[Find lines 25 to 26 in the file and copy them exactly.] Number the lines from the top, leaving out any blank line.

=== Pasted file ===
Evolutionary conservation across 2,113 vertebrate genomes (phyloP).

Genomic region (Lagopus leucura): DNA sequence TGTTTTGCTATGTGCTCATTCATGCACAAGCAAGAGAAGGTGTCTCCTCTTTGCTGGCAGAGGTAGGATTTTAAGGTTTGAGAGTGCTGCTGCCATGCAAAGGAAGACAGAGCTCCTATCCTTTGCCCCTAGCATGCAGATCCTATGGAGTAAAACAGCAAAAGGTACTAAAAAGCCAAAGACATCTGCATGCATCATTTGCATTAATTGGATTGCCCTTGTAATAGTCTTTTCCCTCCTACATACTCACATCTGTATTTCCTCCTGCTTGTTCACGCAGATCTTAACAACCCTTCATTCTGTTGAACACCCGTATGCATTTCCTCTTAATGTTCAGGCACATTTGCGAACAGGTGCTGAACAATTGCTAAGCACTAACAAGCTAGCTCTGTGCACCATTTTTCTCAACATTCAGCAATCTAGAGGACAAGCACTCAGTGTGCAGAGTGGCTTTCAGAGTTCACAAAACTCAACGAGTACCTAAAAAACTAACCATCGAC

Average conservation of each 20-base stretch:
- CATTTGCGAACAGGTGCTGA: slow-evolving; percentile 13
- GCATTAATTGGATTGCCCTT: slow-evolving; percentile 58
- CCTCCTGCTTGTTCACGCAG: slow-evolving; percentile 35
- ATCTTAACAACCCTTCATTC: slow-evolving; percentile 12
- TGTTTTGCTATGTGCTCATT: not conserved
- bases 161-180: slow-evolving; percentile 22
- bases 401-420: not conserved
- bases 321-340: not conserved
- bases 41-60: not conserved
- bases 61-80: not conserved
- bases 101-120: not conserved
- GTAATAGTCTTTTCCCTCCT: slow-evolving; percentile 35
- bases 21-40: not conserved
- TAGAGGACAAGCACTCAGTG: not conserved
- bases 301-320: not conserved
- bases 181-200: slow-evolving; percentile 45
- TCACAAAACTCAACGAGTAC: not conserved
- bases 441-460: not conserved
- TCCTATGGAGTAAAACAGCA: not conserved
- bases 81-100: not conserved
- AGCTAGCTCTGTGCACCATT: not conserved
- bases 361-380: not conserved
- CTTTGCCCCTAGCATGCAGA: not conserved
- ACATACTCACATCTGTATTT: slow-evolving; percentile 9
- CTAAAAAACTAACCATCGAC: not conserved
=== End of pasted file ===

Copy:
- bases 361-380: not conserved
- CTTTGCCCCTAGCATGCAGA: not conserved